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Showing posts from 2012

Tomorrow is the Last Day to Vote in the Fabric8 Design Contest

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Tomorrow is the last day to vote in the Fabric8 design contest sponsored by Spoonflower and Robert Kaufman. I am so excited my Butterflygarden collection has made it to the finals! If you don't mind taking the time to vote for my collection (or one of the others), you may go here to do so.
Learning to do fabric repeats has been a steep learning curve for me, but I'm getting the hang of it. I guess my background in graphic arts is coming to the foreground as I have found I really, really enjoy doing surface design.




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Here is the link to my profile for the Fabric8 Finalists in the contest sponsored by Spoonflower and Robert Kaufman. Voting will begin June 7th and I will post a link to the voting location here. I'm working, working, working to come up with the 7 additional fabric designs to compliment the Butterfly Garden entry. Tiring but very fun and addictive! Keep your fingers crossed and send me inspirational and encouraging thoughts, please!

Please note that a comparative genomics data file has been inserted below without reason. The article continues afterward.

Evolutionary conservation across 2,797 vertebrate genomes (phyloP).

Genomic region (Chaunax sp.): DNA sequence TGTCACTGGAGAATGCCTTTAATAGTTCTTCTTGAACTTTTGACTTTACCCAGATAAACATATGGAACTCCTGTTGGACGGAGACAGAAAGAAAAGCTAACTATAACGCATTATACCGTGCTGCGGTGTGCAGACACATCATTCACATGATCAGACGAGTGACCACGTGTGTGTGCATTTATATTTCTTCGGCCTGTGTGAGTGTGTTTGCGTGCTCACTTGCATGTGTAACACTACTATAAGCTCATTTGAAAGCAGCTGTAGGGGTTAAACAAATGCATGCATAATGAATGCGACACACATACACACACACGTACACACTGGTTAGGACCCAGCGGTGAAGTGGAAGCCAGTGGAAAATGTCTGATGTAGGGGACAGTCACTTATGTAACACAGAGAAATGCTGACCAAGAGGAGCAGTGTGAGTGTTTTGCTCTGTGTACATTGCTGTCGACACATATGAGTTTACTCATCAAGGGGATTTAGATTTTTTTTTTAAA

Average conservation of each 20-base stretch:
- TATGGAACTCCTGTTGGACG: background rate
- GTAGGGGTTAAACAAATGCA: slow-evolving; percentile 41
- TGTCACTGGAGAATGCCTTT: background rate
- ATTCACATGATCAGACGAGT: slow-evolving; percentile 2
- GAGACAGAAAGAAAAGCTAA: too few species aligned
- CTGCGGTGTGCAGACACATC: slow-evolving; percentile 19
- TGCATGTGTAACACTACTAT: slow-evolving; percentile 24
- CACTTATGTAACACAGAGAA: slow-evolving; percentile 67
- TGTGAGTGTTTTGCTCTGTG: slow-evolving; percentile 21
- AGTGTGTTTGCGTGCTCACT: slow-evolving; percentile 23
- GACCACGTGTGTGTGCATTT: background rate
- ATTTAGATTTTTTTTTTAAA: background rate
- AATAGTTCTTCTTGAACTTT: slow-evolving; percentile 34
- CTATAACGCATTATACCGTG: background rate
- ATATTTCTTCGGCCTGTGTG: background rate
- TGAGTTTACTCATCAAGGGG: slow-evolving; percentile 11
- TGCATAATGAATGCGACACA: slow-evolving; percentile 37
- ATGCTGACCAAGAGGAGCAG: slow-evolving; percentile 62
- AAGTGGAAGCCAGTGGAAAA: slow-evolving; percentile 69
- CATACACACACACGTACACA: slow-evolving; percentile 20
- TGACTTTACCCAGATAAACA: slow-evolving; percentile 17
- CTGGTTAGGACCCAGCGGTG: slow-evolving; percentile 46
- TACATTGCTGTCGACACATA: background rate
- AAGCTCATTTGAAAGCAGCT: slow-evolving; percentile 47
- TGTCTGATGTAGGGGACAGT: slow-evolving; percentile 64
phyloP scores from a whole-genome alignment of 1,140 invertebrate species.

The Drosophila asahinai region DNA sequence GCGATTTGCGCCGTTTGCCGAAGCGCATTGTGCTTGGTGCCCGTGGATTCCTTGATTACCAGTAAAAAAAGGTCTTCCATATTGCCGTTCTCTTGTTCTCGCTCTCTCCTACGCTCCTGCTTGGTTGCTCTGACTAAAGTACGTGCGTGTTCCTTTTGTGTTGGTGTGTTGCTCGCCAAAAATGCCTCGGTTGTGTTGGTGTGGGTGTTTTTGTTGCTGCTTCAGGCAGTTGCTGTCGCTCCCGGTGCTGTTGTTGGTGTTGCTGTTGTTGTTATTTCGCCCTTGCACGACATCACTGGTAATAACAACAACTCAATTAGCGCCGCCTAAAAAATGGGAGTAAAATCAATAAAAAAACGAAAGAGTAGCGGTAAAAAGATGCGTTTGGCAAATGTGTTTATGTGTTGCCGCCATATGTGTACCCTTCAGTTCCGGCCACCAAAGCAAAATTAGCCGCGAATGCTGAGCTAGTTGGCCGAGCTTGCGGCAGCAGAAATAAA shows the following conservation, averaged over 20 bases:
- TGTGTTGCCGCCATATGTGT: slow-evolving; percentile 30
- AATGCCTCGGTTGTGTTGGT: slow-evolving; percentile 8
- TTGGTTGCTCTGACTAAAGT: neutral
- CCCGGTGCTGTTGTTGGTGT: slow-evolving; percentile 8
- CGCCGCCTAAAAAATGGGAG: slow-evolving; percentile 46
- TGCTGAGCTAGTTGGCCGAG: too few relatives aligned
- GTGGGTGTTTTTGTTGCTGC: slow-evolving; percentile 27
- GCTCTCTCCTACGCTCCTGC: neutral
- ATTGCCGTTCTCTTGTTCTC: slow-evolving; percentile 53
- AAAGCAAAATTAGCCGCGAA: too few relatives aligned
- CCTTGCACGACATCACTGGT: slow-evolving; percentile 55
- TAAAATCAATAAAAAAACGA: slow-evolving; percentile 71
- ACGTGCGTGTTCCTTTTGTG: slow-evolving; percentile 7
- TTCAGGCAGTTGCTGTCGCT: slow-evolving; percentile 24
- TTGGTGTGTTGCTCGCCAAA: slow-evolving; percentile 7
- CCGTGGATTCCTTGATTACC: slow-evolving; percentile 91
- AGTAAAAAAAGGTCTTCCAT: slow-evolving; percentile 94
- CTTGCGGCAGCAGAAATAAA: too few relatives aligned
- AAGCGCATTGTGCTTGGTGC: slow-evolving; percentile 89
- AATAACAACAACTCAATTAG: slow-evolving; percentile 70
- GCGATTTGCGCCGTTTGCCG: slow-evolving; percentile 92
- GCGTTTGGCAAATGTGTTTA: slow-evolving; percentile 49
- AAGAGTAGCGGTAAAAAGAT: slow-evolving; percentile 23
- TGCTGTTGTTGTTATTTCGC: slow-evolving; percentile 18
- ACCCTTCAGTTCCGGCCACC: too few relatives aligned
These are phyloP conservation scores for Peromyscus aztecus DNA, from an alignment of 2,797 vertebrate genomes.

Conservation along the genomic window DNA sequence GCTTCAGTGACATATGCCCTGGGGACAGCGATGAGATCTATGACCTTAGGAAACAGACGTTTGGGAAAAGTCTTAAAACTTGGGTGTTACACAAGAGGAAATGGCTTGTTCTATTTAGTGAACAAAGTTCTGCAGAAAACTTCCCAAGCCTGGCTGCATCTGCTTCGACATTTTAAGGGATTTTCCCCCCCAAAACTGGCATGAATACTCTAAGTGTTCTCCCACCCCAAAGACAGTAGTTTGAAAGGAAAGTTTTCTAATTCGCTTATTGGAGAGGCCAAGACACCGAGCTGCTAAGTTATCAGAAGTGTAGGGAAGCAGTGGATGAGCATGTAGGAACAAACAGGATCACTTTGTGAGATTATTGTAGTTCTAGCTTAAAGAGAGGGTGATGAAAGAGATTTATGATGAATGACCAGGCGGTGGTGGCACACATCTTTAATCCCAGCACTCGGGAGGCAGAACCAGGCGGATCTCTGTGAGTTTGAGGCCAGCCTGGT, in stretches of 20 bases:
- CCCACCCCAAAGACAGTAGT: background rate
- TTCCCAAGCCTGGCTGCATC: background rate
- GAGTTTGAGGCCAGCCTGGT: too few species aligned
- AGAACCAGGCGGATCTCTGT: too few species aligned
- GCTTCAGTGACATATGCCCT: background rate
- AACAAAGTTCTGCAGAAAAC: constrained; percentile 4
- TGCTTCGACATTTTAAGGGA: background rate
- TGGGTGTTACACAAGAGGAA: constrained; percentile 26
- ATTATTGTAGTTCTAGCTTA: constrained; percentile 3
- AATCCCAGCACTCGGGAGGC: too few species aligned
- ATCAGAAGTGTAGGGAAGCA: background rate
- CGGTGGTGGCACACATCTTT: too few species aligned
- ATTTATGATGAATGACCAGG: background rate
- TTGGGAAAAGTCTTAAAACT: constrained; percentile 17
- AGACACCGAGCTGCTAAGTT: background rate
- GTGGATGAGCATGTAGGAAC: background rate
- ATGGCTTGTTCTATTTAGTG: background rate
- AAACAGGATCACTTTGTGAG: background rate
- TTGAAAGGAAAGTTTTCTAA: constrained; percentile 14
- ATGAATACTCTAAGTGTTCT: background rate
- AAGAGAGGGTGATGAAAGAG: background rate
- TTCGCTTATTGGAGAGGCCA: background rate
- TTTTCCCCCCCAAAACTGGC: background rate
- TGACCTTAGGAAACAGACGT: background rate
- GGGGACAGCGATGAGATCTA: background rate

Best, Linda

Fabric Design - Trials & Tribulations

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Wowee Zowee! I can't believe it. I have wanted to design fabric or try my hand at other surface designs (wallpaper, giftwrap, etc.) but, I have been struggling with seamless repeats for patterns. My original art education did not include computers and that has been a learn-on-the-fly experience for me.
I have been aware of Spoonflower for about a year. They provide beautiful fabrics by fantastic independent designers and you can upload your own designs to be printed as well. The site includes designing tools and lots of friendly online and other assistance. Spoonflower sponsors weekly design contests and I thought that I would enter one about a year ago. (I have found that competitions are good for my productivity. The deadlines and parameters help me stay on track despite my natural ADD tendencies to fly off in a million directions.) Well, after numerous attempts to create a design and have it duplicate without looking like it was a creation from my tie-dye 60's I gave up in …
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Yea!!! I was thrilled to receive word today that I've been juried into the Art & Conservation 2013 Our Hidden Treasures event. Through a lottery I have been assigned to a ranch in Comfort, TX where I will visit 2 - 3 times over the next 12 months for reference material in creating artwork for the 2013 event.
I am really looking forward to participating in this. I love nature - and of course, art - and the combination of the two helps preserve what is so difficult to preserve.
I used my "Beauty Beneath" colored pencil painting which is based on the cypress trees from Camp Verde to apply for inclusion. http://www.facebook.com/l.php?u=http%3A%2F%2Fcibolo.org%2Fnode%2F1795&h=qAQEqwjsR